As winter approaches, in the midst of a second wave, the COVID-19 pandemic has not yet finished redefining everyday life and reshaping social, political and cultural landscapes around the world. At the shop, we’ve got our chins up as we continue doing what we do best: understanding Quebec. And being there for our partners. Once again this month, we’re back to keep you in the loop with a roundup of what’s happening. Here's what's worth mentioning in terms of advertising, communications, and human-interest stories (in our humble opinion).
With remote working, the effects of the lockdown, and soaring housing prices in Montreal, the city is about to lose many citizens who hope to find greener pastures ... in the suburbs and the countryside. In a report by CBC, more than 42% of respondents said they had plans to leave the city and move to the South Shore, the North Shore, or further afield. But will these fresh-air seeking Montrealers be able to live without their neighbourhood life and the excitement that comes with it in the long term? Will this exodus reshape the atmosphere of suburban neighbourhoods and more remote communities? If the trend continues, we’ll likely have to adopt new modes of commerce, transportation and even communication. The day-to-day lifestyle of Quebecers will no doubt change, and urban centers as we know them may never be the same. As a result, brands will have to adapt their messages and offerings to this new reality.
Photo credit | Vecteezy
You don’t need us to tell you that online shopping has totally exploded in Quebec since March 2020. But while some thought the trend would run out of steam, the opposite is actually happening. While 12% of the population used the pandemic as an occasion to place their first order online, more than 47% of Quebecers estimate that they are spending more online than before, and they plan to maintain this new retail habit rather than going back to the store. With the exception of appliances and other items that people still prefer to "see in real life", the online experience is usurping more traditional ways of shopping. In this retail world 2.0, approaching Quebecers in the right way and offering them a unique experience will definitely become more important for brands in the coming months and years!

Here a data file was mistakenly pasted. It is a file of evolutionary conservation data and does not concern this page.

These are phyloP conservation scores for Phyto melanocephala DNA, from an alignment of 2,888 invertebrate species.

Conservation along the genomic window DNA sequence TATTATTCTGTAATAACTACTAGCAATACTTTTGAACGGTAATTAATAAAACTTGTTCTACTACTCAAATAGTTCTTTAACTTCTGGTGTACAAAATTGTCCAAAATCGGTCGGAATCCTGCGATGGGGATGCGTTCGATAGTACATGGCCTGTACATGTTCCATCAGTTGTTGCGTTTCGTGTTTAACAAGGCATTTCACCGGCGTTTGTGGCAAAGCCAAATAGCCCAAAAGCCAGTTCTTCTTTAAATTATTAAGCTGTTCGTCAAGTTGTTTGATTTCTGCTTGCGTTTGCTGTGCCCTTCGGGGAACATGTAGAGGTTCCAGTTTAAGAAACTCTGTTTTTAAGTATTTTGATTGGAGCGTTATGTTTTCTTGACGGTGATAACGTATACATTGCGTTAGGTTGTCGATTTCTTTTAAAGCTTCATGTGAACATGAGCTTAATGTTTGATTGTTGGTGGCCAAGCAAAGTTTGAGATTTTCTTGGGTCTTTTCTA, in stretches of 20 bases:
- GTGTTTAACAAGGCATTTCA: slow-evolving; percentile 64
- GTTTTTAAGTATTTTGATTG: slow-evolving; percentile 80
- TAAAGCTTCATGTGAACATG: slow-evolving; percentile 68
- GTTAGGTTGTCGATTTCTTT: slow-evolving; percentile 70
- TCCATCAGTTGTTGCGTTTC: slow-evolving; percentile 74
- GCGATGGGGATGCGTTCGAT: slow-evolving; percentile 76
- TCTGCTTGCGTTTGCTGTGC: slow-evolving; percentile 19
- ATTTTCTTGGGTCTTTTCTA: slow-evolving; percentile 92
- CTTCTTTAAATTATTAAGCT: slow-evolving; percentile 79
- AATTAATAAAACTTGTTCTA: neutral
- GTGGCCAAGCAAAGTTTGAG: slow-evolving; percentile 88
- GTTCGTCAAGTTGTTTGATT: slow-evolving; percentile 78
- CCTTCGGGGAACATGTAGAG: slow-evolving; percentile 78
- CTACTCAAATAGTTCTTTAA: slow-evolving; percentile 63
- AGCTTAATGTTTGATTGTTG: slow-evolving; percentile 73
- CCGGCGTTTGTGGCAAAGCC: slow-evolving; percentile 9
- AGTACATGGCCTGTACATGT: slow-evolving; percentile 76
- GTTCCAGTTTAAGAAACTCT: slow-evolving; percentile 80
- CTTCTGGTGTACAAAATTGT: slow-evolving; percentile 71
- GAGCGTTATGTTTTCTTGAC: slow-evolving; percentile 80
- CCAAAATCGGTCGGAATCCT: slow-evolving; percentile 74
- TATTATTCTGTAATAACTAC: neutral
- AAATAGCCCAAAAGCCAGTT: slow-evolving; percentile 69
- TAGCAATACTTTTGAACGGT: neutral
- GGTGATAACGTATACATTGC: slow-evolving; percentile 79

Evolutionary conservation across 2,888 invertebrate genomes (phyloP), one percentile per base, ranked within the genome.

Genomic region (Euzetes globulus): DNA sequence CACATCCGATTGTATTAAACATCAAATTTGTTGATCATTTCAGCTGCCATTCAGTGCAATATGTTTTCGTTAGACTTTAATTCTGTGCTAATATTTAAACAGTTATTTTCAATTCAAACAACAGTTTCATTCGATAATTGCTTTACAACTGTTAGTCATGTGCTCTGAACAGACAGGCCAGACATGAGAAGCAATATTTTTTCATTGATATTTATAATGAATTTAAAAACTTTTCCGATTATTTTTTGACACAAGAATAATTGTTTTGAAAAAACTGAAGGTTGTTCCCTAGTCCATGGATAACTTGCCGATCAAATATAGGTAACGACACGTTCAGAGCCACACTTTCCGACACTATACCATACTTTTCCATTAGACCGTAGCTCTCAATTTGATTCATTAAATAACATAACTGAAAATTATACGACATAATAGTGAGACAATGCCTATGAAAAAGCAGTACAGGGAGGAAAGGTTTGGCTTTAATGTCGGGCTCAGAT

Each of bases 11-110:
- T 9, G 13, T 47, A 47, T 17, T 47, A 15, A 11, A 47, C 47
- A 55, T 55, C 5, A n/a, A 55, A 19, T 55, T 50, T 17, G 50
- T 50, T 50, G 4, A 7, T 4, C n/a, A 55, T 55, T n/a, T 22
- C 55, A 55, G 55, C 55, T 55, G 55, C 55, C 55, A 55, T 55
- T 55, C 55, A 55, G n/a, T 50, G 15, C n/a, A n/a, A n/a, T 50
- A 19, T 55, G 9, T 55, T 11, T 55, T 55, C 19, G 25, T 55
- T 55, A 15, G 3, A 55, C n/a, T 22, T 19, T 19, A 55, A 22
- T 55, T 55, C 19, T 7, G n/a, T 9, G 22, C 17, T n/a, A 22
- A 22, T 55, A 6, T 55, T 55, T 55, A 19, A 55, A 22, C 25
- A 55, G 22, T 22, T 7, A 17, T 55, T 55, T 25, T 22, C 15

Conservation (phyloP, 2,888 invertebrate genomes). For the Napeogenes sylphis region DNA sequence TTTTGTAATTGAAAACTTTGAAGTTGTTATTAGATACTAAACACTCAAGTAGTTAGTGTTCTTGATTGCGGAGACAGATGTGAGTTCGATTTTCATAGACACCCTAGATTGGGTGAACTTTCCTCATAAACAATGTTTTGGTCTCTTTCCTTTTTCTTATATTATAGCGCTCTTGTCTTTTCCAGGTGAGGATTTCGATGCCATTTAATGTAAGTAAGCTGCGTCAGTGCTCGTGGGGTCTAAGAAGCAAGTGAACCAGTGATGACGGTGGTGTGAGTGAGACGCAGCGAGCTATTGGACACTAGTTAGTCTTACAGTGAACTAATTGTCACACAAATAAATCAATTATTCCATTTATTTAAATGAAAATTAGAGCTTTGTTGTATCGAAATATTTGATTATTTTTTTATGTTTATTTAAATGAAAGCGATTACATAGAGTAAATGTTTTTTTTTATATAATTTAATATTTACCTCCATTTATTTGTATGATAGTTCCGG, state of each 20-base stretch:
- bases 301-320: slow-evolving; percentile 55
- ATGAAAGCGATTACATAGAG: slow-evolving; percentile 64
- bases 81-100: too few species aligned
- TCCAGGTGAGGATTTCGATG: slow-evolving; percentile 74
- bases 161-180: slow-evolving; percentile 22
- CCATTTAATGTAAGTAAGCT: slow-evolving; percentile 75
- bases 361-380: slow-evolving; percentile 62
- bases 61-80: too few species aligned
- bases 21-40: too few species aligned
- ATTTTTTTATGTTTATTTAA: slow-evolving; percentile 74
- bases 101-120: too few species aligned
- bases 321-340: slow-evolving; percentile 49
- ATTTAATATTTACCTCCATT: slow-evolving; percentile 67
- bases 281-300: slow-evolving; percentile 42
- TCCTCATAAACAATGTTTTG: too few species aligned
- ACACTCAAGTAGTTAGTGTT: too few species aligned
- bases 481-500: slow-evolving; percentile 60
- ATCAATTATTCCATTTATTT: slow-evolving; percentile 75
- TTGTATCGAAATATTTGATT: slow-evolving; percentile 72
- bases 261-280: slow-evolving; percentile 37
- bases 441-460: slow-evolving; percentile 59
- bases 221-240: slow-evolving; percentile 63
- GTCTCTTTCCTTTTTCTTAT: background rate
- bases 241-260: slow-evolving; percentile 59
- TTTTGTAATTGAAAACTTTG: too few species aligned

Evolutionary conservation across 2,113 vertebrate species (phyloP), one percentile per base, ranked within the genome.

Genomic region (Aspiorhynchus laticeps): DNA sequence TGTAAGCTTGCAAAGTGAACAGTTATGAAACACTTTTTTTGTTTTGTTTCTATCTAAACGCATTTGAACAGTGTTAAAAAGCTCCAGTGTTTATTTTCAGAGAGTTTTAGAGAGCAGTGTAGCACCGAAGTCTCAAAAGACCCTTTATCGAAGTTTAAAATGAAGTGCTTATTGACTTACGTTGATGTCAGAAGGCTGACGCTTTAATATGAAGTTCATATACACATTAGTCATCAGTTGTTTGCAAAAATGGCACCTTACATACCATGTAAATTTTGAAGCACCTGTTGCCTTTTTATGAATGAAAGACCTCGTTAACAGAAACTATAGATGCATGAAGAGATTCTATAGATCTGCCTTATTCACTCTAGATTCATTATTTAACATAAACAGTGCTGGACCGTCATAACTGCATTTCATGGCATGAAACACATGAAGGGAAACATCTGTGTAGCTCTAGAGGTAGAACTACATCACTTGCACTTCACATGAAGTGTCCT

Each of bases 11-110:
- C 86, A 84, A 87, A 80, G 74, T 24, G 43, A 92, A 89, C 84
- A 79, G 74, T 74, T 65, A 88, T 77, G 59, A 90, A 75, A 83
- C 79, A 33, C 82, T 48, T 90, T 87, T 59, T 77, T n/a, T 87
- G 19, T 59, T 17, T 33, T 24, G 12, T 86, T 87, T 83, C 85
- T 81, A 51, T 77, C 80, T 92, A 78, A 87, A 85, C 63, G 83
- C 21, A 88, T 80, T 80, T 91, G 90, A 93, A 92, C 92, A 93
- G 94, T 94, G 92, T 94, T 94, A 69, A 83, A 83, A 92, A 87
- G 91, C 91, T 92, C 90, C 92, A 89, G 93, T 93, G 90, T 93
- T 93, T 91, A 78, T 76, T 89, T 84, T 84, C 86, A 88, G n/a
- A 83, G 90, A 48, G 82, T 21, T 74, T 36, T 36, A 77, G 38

Photo credit | La Presse
French in Quebec is visceral. It’s our way of speaking, our way of living, our way of being. And in recent months, there has been a resurgence of its defence among the population, and by leaders at the provincial, federal and some municipal levels. Let's just say that the pressure is on the City of Montreal to ensure that the Charter of the French Language is respected, because English is taking an upper hand in the businesses of several neighbourhoods (10 neighbourhoods out of 19, more precisely, according to the Minister of the French Language, Simon Jolin-Barrette). It's for this reason, in part, that the CAQ has recently deployed a reinforced squad of OQLF (Quebec Board of the French Language) inspectors. Even though we're obviously madly in love with French and we're 110% for the cause, we're still a little wary that it can become excessive. For instance, an Italian pastry shop got a slap on the wrist because the word "espresso" appeared on its menu. Then there was the time an inspector came to The French Shop because they saw our English logo through the window… #TrueStory. Ha! But in any case, we’re very pleased to see this wave of protection of our beautiful language. After all, it is thanks to it that our shop exists (and that we love our work so much). And in order to effectively reach Quebecers, it’s essential to understand and speak French well.
Photo credit | HuffPost
It's often been said that Quebecers are easy to caricature, but let's just say that jokes about Quebec tend to be... how can we put it? Disappointing? Lame? Not funny? However, we must take our hats off to the SNL team who aired a Montreal skit in their show three weeks ago that captured our essence for real. Of course, there were all the clichés like bagels, "Bonjour/Hi", Celine Dion, Cirque du Soleil, too many curses, and so on, but let's just say that we were really impressed by how well they picked up our accent! They even "osé" (dared) to suggest we use the word "putain". But since our English is not always perfect, it's OK. We'll accept it, even if we never say it in Quebec. Like never. We say lots of things, but we don't say this particular word. Otherwise, très bien, SNL!
Photo credit | Global News
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